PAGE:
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Farmers encouraged to watch cattle closely for heat stress

By Staff | Jul 17, 2013

AMES (ICA) The heat situation for cattle in Iowa is expected in the ‘danger’ to ’emergency’ zone for a couple days this week, according to the USDA’s Meat Animal Research Center. The estimates of heat stress are based on four specific weather factors: temperature, wind speed, humidity, and solar radiation.

“It’s best that producers plan ahead so they can take quick action if those four factors put parts of Iowa in a high risk zone,” says Matt Deppe, the CEO for the Iowa Cattlemen’s Association. “Compared to other animals, cattle rely on respiration more than sweating to cool down. Wind and cool nights can help, but when temperatures and humidity are high, producers must also consider other ways to keep their livestock comfortable,” he said.

ICA is encouraging cattle producers to take advice from Iowa State University’s Extension Beef Veterinarian, Dr. Grant Dewell, DVM. Dr. Dewell recommends these protective measures:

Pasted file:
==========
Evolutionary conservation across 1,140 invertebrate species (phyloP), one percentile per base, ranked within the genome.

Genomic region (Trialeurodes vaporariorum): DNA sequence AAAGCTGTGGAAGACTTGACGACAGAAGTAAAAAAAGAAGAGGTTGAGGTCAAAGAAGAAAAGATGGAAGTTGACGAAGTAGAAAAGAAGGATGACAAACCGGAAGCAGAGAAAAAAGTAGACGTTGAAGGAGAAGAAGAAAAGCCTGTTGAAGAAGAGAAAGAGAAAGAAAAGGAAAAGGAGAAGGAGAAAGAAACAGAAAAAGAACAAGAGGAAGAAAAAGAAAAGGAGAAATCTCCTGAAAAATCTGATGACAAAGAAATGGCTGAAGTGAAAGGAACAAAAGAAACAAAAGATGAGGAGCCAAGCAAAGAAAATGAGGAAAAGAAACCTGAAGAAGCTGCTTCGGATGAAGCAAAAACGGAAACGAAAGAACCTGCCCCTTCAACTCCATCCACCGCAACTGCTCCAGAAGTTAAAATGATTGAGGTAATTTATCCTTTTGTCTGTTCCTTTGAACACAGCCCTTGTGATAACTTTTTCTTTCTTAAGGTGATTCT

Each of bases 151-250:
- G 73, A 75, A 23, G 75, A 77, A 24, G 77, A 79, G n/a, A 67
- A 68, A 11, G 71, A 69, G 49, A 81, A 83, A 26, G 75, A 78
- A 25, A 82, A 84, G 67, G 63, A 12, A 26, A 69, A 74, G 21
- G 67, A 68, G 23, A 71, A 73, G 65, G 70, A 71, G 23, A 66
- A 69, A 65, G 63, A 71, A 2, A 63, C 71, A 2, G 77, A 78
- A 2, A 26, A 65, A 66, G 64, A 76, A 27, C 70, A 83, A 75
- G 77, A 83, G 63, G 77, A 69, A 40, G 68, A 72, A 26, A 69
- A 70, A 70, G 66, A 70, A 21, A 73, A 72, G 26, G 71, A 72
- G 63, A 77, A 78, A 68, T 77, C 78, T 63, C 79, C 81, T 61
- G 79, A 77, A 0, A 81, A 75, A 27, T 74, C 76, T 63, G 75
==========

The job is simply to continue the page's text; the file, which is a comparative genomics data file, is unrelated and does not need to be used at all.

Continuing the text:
Clean fresh water consumption of water can double during extreme heat. Cattle need at least 2 gal./100 lbs/day during heat events. Additionally, make sure there is adequate room for cattle to drink and that supply lines can provide cool water fast enough.

Shift to feeding a higher percentage of feed in the afternoon and consider lowering the energy content by 5%.

Provide shade if possible. UV radiation is many times the critical factor for livestock losses due to heat stress.

Ensure that there are no restrictions to air movement such as hay storage..

If necessary begin sprinkling cattle with water if signs of heat stress are evident.

Deppe says producers who start using fans or providing water sprinklers on their cattle should be prepared to use that process until more moderate temperatures return.

Cattle producers can monitor the forecasted heat stress index and find tips for cooling cattle at www.ars.usda.gov/Main/docs.htm?docid=21306 . More information on preventing heat stress in cattle is available at vetmed.iastate.edu/, and type “heat stress cattle” in the search box on the upper right.

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